College Media

Block nickname metaphors simile to this

There is no justification for the bawdy headline in LSU’s student-run Daily Reveille this past week that characterized how the Tigers defeated the South Carolina Gamecocks. In some ways, the headline is 

This was the headline in the  Daily Reveille.

This was the headline in the Daily Reveille.

titteringly amusing in a pre-teen sort of way. In many more ways, the headline is amazingly insensitive to readers.

Is this the first time someone thought, or said, that term in relation to a South Carolina team? No. But it apparently was a revelation to an unrestrained LSU headline writer.

Let’s be clear, though. This appears to be an anomaly. The LSU Reveille typically does an excellent job covering sports. I’d say the newspaper is among the top tier in the country among college sports staffs. So let’s not bury them for a single headline. Instead, let’s consider what can be learned from this.

More than anything, do not play off team nicknames. Otherwise, you’ll repeatedly write similarly vague and laborious headlines. Really, how many times can the ‘Tigers claw’ at an opponent, the ‘Eagles soar,’ ‘Yellow jackets sting,’ ‘Bulldogs get collared,’ ‘Pirates sail past,’ ‘Mocs strike,’ and boll weevils do whatever the heck those beetles do? Instead, focus on key plays and players, find connections to current and historical events, and address what the game results mean.

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College Media, Sportswriting: Leads

Grantland Rice would be kinda proud

The Duke Chronicle called it “The Miracle on Franklin Street.”

The Daily Tar Heel lamentably wrote that the final shot ‘froze’ the Smith Center.

The Raleigh News & Observercharacterized the finish as the ‘craziest’ in Duke and North Carolina’s 233-gamehistory.

Yahoo Sports tagged it an ‘instant classic’ game. Continue reading

College Media

Too many college staffs fumble NSD coverage

National Signing Day is like Christmas to college football fans, coaches and athletic directors.

For most college sports staffs, unfortunately, Wednesday might as well have been Arbor Day for the lack of timely coverage of football signings across the country.

While there’s a direct correlation between a team’s success and the quality of its recruits, according to, the relationship between college newspaper staffs and NSD is much more tenuous, even among student media covering traditional football powers. Sports staffs continue to wait until the next edition gets printed on paper to reveal news like this, an approach that is as antiquated as pica sticks and paste-up. There are exceptions, though, like student media at LSU, Michigan and Boise State, where staffs innovate and break news. Sadly, far too many sports staffs have failed to learn how to report in today’s media environment, where breaking news gets posted immediately – especially when readers have a voracious appetite for the content. Auburn fans, for instance, want to know who they’ve signed instantly – during a coffee break, while eating lunch or on their phones at any time.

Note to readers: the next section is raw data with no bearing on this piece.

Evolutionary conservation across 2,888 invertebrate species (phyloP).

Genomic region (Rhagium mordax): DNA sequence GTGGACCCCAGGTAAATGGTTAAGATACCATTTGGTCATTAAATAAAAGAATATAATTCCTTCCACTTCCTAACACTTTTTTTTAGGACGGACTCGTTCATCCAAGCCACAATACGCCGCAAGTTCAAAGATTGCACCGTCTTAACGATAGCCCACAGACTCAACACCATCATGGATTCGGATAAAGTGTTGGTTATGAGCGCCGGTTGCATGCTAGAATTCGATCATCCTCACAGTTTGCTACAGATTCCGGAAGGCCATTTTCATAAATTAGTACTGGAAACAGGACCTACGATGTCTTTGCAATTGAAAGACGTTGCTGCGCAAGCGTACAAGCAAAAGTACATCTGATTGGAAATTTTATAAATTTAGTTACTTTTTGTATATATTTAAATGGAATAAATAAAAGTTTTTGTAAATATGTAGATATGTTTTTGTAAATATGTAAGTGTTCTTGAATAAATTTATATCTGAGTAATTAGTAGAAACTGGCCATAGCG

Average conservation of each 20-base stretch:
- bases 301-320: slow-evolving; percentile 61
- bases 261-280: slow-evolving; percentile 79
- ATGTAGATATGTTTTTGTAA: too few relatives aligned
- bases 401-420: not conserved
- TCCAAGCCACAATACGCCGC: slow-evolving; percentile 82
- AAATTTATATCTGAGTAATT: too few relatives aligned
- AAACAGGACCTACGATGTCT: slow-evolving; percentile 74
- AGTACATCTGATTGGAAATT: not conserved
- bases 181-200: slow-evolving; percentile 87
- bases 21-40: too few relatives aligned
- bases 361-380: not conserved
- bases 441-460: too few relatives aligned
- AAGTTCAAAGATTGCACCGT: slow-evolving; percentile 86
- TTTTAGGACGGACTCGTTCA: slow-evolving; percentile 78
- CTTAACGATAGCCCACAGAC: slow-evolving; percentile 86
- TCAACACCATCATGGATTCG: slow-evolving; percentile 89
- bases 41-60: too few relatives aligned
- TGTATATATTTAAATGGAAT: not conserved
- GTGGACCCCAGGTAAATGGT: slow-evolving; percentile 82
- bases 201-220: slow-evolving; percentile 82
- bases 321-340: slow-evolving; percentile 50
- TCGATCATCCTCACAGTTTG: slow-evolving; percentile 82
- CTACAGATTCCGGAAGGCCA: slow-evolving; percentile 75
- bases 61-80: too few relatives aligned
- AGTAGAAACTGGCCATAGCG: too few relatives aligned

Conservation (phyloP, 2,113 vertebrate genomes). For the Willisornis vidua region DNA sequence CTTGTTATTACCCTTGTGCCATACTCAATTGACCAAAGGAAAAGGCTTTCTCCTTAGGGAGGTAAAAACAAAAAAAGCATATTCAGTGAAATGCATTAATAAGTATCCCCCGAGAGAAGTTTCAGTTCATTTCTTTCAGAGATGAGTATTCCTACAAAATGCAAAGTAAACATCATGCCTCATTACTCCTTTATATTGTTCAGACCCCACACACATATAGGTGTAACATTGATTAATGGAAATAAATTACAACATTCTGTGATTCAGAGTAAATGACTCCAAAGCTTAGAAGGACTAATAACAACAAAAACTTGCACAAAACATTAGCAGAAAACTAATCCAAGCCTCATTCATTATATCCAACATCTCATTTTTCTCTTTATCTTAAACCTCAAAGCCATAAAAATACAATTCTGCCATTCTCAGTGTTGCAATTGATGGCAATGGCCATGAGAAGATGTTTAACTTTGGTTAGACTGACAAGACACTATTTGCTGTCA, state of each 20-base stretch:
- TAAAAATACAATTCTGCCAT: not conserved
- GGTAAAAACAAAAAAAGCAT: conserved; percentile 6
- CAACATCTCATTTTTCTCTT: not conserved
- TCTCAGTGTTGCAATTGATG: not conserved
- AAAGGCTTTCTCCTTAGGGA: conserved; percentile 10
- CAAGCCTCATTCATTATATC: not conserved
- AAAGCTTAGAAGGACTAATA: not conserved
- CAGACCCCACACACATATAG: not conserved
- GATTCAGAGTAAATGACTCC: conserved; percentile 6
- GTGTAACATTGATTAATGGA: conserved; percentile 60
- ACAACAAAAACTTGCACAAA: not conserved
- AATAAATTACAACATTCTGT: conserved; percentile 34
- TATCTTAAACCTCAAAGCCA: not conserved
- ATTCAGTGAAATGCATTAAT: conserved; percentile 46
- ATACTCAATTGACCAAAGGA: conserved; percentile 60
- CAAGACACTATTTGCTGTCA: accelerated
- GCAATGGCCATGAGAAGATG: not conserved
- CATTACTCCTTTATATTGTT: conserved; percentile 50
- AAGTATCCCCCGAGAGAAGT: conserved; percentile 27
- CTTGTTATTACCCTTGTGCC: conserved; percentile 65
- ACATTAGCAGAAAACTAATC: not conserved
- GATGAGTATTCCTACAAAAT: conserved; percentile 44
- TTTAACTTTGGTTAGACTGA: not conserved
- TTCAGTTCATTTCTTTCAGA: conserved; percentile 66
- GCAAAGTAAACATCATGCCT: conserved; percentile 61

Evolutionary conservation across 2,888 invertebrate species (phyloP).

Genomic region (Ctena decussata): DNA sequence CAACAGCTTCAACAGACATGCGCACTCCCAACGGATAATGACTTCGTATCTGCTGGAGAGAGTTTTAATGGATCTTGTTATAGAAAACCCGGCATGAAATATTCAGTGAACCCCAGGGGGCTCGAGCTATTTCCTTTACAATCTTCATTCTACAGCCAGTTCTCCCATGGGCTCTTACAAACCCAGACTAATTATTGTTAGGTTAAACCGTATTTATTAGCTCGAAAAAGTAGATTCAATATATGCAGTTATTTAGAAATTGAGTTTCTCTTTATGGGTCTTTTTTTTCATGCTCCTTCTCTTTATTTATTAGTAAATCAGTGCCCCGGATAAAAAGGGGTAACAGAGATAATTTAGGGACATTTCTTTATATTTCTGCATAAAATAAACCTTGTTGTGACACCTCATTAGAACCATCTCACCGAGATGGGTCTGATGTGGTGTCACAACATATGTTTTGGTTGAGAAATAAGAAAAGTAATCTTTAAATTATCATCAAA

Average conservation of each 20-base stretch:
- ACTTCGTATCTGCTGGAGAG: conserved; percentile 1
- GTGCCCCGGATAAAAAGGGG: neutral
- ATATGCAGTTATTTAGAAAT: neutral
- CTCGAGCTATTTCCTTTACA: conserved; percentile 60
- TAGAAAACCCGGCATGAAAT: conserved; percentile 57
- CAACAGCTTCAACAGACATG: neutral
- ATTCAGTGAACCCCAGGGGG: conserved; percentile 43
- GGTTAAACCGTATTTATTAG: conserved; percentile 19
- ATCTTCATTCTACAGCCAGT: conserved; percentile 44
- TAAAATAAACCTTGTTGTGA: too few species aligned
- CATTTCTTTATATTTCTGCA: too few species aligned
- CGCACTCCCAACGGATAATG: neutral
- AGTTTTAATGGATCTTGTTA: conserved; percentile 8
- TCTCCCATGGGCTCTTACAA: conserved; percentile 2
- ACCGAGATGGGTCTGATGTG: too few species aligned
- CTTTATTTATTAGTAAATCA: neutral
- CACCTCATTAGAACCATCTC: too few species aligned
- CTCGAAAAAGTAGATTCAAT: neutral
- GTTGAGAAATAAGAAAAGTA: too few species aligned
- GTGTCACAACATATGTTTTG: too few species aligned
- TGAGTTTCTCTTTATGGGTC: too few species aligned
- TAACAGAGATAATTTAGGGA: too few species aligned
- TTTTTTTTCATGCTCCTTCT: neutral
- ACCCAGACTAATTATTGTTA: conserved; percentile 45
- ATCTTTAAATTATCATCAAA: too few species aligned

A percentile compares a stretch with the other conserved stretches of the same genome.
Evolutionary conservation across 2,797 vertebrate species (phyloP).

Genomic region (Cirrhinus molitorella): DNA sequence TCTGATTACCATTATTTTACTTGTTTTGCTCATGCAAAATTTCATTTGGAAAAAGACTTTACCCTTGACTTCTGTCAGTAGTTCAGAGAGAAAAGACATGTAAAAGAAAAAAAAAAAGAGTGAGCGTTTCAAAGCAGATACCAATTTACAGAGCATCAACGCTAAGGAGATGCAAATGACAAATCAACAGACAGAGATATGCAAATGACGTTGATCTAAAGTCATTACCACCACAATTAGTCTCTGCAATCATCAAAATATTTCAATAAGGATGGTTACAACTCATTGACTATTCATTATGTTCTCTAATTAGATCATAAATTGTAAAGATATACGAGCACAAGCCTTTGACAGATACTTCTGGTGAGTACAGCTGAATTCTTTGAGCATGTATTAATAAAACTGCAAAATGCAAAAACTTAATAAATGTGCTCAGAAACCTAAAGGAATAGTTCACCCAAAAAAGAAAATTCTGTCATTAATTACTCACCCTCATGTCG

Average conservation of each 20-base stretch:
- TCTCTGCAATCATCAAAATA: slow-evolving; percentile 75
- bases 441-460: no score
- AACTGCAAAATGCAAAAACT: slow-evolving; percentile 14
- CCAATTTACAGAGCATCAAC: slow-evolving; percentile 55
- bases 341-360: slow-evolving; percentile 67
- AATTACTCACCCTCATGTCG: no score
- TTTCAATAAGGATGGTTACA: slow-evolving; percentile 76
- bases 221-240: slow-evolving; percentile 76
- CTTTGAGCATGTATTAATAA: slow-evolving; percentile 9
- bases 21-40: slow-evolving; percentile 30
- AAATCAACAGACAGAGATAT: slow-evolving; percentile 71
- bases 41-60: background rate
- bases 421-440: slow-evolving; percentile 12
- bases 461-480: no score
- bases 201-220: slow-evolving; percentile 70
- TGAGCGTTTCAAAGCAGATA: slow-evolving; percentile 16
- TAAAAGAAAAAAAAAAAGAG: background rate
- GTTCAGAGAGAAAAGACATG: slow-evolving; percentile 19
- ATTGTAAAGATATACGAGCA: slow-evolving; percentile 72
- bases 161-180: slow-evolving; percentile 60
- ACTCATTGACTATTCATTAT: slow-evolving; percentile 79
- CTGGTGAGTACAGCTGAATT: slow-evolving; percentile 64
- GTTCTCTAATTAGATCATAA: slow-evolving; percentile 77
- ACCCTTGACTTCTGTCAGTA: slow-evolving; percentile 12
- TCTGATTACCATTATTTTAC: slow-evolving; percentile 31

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College Media

Double OT game is worth at least a story

The Hartford Courant covered all angles of the game between U-Conn and Louisville.

The Hartford Courant covered all angles of the game between U-Conn and Louisville.

I still don’t understand why student papers fail to report on bigger sports events as soon as possible. After all, we are in the news business, so when sports news breaks, like Louisville’s double-overtime basketball victory over UConn on Saturday, readers want to read about it – even more so, if the game was broadcast on TV or if they had attended it. Readers want analysis, insights from players and coaches, descriptions of key plays and, most of all, a storyline about what just happened.

As of Sunday morning, neither UConn’sThe Daily Campus nor The Louisville Cardinal had posted anything online. UConn has just a game preview,, while the Cardinal has a game story from Wednesday’s game with West Virginia.

After the game, the Louisville Courier-Journal published both a game story and a column from Rick Bozich. The Hartford Courant, meanwhile, has a game story,slideshow, column, notebook, sidebar,box score, a blog that analyzed some key plays, along with video of key plays and postgame comments.

Certainly, most college newspapers don’t have enough writers to do all of this after each game, but, please, at least offer a game story – make your newspaper relevant while building your own skills on deadline.

BTW, check out this terrific lead on the game from the Courant’s Mike Anthony:
This loss, this disintegration, wasn’t official until Kemba Walker’s desperate three-pointer from about 33 feet soared high into the air and kicked off the back left portion of the rim at the final buzzer.

Walker could not add to his list of remarkable answers Saturday at Gampel Pavilion as the second overtime expired, but that’s not why Jim Calhoun and the fifth-ranked Huskies were so crestfallen after No. 23 Louisville’s 79-78 comeback victory before a raucous and increasingly frustrated sellout crowd of 10,167.

The Huskies led by nine with under nine minutes remaining in regulation, by seven with under five remaining. They led by four with under 30 seconds left in the first overtime. And then Louisville, increasingly efficient as UConn was increasingly incompetent, word down the Huskies’ in the second.